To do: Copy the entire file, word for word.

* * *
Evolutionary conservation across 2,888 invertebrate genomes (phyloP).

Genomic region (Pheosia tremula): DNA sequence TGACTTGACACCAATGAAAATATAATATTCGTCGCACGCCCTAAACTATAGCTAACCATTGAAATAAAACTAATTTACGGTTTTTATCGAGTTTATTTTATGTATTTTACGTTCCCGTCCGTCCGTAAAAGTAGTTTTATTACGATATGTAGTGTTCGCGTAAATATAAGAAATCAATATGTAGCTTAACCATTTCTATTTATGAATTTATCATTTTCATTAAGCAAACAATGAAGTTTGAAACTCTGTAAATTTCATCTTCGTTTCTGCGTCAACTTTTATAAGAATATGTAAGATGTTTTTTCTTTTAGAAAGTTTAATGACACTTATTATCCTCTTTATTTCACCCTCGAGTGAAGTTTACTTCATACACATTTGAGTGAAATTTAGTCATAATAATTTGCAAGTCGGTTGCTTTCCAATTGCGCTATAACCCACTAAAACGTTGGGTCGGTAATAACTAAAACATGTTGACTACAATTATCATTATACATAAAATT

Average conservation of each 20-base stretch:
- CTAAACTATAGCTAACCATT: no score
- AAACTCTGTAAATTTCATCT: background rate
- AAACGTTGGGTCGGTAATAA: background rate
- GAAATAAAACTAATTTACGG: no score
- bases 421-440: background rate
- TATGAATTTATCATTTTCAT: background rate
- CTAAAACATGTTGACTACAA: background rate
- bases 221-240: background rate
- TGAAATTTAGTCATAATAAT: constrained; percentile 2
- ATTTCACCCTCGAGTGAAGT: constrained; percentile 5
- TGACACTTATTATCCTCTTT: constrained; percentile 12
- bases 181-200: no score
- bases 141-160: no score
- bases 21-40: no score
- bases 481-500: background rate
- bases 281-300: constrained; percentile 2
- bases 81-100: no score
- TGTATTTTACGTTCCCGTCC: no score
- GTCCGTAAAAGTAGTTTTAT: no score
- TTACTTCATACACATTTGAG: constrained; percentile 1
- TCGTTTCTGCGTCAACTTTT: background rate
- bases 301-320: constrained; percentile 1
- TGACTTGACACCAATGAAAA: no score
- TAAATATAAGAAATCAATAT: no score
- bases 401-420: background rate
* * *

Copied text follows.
Evolutionary conservation across 2,888 invertebrate genomes (phyloP).

Genomic region (Pheosia tremula): DNA sequence TGACTTGACACCAATGAAAATATAATATTCGTCGCACGCCCTAAACTATAGCTAACCATTGAAATAAAACTAATTTACGGTTTTTATCGAGTTTATTTTATGTATTTTACGTTCCCGTCCGTCCGTAAAAGTAGTTTTATTACGATATGTAGTGTTCGCGTAAATATAAGAAATCAATATGTAGCTTAACCATTTCTATTTATGAATTTATCATTTTCATTAAGCAAACAATGAAGTTTGAAACTCTGTAAATTTCATCTTCGTTTCTGCGTCAACTTTTATAAGAATATGTAAGATGTTTTTTCTTTTAGAAAGTTTAATGACACTTATTATCCTCTTTATTTCACCCTCGAGTGAAGTTTACTTCATACACATTTGAGTGAAATTTAGTCATAATAATTTGCAAGTCGGTTGCTTTCCAATTGCGCTATAACCCACTAAAACGTTGGGTCGGTAATAACTAAAACATGTTGACTACAATTATCATTATACATAAAATT

Average conservation of each 20-base stretch:
- CTAAACTATAGCTAACCATT: no score
- AAACTCTGTAAATTTCATCT: background rate
- AAACGTTGGGTCGGTAATAA: background rate
- GAAATAAAACTAATTTACGG: no score
- bases 421-440: background rate
- TATGAATTTATCATTTTCAT: background rate
- CTAAAACATGTTGACTACAA: background rate
- bases 221-240: background rate
- TGAAATTTAGTCATAATAAT: constrained; percentile 2
- ATTTCACCCTCGAGTGAAGT: constrained; percentile 5
- TGACACTTATTATCCTCTTT: constrained; percentile 12
- bases 181-200: no score
- bases 141-160: no score
- bases 21-40: no score
- bases 481-500: background rate
- bases 281-300: constrained; percentile 2
- bases 81-100: no score
- TGTATTTTACGTTCCCGTCC: no score
- GTCCGTAAAAGTAGTTTTAT: no score
- TTACTTCATACACATTTGAG: constrained; percentile 1
- TCGTTTCTGCGTCAACTTTT: background rate
- bases 301-320: constrained; percentile 1
- TGACTTGACACCAATGAAAA: no score
- TAAATATAAGAAATCAATAT: no score
- bases 401-420: background rate